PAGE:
Nature journals to allow authors to opt for double-blind peer review
Nature Publishing Group, one of the top academic publishers, announced in an editorial that it will soon offer authors an option to conventional peer review as part of a trial. From March 2015, authors submitting to Nature and the monthly Nature research journals will be able to opt for double-blind peer review at the time of submission. Presently, the journal offers single-blind peer review, and will continue to offer researchers this option.
In the past, Nature experimented with open peer review, which is advocated by many as one of the most transparent methods of peer review. However, the uptake by both authors and reviewers for this form of peer review was low despite the interest shown in the survey that preceded the decision making. As Nature puts it, “Views about open peer review are probably still evolving as several journals continue to experiment with variations on this practice. Opinions about double-blind review, however, are remarkably consistent.” The decision to adopt double-blind peer review is based on one of the largest international and cross-disciplinary studies on peer review conducted in 2009, in which 76% of the respondents indicated that double blind was an effective peer-review system. Those in favor of double-blind peer review opine that it eliminates personal biases based on gender, seniority, reputation, and affiliation.
Apart from this, the journal’s decision to offer double-blind peer review is also backed by its trial with this form of peer review since June 2013, for Nature Geoscience and Nature Climate Change. Although the number of researchers who opted for it was not significant, the overall reaction was positive. Moreover, the interviews Nature conducted with young scientists also suggested that early career researchers wanted the option of concealing their identity from reviewers. This formed the basis of the decision to extend the option to other research journals under the Nature umbrella. Nature’s open access journal, Nature Communications, will join the trial later this year.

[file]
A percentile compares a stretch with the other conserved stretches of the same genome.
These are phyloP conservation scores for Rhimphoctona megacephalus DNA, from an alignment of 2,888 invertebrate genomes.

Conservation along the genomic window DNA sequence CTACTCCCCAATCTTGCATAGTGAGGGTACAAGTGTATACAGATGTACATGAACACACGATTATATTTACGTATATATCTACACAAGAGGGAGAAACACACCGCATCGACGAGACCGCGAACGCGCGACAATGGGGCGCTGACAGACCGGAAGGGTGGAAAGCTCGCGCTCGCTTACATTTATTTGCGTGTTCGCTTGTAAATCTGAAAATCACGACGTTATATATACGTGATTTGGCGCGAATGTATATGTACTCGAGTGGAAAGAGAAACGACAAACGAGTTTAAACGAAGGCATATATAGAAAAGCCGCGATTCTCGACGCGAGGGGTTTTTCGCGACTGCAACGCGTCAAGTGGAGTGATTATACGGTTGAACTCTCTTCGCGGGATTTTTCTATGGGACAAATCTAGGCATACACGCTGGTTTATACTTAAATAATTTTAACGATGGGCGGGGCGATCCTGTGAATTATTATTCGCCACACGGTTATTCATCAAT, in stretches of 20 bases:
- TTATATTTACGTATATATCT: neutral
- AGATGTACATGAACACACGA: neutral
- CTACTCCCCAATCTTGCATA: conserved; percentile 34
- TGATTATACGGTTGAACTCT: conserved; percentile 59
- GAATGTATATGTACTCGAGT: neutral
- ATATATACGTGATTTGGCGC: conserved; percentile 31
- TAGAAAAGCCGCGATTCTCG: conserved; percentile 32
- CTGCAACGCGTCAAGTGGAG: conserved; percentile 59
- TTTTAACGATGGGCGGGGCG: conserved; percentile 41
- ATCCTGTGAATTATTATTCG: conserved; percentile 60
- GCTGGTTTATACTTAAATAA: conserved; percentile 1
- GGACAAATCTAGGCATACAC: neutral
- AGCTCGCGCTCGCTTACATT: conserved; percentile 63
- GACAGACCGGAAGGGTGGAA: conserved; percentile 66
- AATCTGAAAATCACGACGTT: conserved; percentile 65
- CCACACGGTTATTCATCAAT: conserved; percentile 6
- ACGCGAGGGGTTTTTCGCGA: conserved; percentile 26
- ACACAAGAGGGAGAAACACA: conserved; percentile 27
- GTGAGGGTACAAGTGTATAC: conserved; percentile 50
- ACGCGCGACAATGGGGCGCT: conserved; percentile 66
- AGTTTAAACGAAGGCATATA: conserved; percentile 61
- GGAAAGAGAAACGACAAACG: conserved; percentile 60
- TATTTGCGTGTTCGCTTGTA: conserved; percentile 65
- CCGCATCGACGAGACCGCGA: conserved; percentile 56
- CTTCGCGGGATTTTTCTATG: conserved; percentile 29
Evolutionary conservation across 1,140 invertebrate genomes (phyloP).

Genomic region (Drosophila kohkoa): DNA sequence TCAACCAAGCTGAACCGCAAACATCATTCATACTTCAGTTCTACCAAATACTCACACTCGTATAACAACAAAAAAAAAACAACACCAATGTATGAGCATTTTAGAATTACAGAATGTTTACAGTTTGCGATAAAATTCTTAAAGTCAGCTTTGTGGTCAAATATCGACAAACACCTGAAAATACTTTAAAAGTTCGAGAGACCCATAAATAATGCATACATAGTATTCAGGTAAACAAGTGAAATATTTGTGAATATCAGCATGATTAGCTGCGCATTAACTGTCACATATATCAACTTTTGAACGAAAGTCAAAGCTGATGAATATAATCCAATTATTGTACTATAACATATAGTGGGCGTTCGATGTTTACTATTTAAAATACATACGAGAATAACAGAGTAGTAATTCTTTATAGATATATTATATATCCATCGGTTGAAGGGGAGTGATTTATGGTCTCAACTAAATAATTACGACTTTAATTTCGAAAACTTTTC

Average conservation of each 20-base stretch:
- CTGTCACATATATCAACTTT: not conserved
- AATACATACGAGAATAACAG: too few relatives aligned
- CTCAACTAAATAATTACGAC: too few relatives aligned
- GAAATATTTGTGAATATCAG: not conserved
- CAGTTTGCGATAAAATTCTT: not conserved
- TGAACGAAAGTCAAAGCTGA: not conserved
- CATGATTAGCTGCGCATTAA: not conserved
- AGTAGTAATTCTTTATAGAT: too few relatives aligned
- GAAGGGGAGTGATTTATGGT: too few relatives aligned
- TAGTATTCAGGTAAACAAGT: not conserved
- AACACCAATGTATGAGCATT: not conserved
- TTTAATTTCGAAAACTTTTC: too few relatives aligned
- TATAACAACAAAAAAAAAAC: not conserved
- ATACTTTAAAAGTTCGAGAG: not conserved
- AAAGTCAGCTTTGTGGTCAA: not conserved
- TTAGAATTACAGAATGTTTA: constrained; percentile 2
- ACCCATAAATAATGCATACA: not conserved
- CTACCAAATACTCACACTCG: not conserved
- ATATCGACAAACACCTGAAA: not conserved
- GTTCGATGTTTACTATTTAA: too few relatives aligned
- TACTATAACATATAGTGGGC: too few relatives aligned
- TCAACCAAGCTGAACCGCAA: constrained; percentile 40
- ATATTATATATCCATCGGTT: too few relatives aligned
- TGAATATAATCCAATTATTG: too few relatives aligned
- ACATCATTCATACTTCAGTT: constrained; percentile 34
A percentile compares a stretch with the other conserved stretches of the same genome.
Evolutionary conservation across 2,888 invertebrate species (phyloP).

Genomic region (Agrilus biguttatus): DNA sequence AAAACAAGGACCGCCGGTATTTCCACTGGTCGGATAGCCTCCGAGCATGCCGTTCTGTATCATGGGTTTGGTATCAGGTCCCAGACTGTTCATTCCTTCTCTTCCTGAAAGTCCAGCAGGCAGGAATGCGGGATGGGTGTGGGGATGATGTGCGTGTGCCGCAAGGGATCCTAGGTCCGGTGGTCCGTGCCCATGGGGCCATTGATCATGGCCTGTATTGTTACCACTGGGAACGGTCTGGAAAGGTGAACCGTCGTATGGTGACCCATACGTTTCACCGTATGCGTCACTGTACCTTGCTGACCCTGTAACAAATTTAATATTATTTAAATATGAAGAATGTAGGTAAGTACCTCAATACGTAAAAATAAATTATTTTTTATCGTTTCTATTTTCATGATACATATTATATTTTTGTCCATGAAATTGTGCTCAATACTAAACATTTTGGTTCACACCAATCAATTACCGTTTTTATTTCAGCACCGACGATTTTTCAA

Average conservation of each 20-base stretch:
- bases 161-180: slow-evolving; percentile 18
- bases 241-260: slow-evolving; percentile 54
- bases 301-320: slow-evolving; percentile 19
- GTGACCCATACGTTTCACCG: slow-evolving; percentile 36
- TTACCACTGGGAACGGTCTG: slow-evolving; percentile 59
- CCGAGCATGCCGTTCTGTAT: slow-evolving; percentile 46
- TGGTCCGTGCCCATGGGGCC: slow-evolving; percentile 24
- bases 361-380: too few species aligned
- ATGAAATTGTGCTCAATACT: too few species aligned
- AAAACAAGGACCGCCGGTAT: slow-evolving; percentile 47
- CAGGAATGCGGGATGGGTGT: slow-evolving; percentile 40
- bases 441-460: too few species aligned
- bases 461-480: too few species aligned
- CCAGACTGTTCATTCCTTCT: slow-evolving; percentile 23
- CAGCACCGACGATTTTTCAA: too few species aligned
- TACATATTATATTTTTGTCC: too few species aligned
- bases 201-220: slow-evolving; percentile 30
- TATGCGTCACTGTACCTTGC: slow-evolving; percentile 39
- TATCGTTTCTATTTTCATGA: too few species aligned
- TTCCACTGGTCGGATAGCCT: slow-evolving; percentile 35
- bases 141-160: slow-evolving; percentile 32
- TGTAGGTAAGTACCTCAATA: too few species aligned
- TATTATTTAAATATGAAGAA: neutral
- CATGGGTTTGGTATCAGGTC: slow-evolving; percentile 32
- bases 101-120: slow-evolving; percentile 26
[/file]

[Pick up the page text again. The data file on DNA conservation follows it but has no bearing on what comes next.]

While some industry experts are hailing this decision as a positive step towards eliminating peer reviewers' biases, others feel that double-blind peer review may not be as effective in niche fields where reviewers are likely to identify the authors. Additionally, some critics of this decision feel that making the double-blind review method optional might not provide an accurate picture of how effective this form of peer review is.
Veronique Kiermer, director of author and reviewer services at Nature Publishing Group, remarked “There are no perfect solutions to a process that is often characterised as involving multiple conflicting interests, but peer review is at the heart of the scientific process and we are committed to finding the best possible ways of facilitating it. Our editors have always tried to ensure that they mitigate the biases that may appear in the process and we will continue to do that as we progress with this experiment.”
You might also be interested in reading: Nature publisher merges with Springer to form a joint venture.